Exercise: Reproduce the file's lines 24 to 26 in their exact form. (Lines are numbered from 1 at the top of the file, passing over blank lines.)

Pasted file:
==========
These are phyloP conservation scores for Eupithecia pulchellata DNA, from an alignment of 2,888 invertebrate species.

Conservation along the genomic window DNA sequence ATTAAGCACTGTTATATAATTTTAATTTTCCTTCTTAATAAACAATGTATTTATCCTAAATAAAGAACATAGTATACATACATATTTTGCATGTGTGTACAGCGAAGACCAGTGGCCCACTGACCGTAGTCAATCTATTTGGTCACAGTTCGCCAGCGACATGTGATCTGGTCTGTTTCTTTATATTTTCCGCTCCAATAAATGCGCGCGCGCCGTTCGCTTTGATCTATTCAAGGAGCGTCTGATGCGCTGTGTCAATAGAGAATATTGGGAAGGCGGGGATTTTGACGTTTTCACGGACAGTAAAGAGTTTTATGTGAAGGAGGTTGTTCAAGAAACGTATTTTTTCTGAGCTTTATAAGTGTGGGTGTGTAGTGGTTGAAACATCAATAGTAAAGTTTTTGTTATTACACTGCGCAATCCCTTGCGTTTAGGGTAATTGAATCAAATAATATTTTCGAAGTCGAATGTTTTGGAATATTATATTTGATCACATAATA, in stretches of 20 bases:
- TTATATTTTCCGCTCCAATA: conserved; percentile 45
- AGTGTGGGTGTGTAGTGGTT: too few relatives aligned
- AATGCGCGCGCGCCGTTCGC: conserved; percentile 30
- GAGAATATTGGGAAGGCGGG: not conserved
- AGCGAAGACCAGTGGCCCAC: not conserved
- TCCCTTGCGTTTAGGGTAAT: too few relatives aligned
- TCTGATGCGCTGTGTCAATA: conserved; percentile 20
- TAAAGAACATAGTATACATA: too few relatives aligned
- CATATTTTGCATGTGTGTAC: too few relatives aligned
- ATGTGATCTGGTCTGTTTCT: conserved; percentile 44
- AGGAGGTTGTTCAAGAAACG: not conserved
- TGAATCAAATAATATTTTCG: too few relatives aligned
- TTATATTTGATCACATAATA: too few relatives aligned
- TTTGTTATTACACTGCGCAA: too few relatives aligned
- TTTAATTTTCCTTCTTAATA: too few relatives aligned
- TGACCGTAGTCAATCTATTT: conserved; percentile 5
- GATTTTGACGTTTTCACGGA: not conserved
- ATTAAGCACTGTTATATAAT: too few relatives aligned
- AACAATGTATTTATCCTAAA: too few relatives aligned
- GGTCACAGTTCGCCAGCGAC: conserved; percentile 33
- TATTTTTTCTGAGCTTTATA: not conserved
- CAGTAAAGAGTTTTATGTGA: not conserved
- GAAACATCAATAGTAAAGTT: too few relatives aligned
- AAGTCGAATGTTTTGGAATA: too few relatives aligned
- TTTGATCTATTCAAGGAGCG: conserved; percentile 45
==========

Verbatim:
- CAGTAAAGAGTTTTATGTGA: not conserved
- GAAACATCAATAGTAAAGTT: too few relatives aligned
- AAGTCGAATGTTTTGGAATA: too few relatives aligned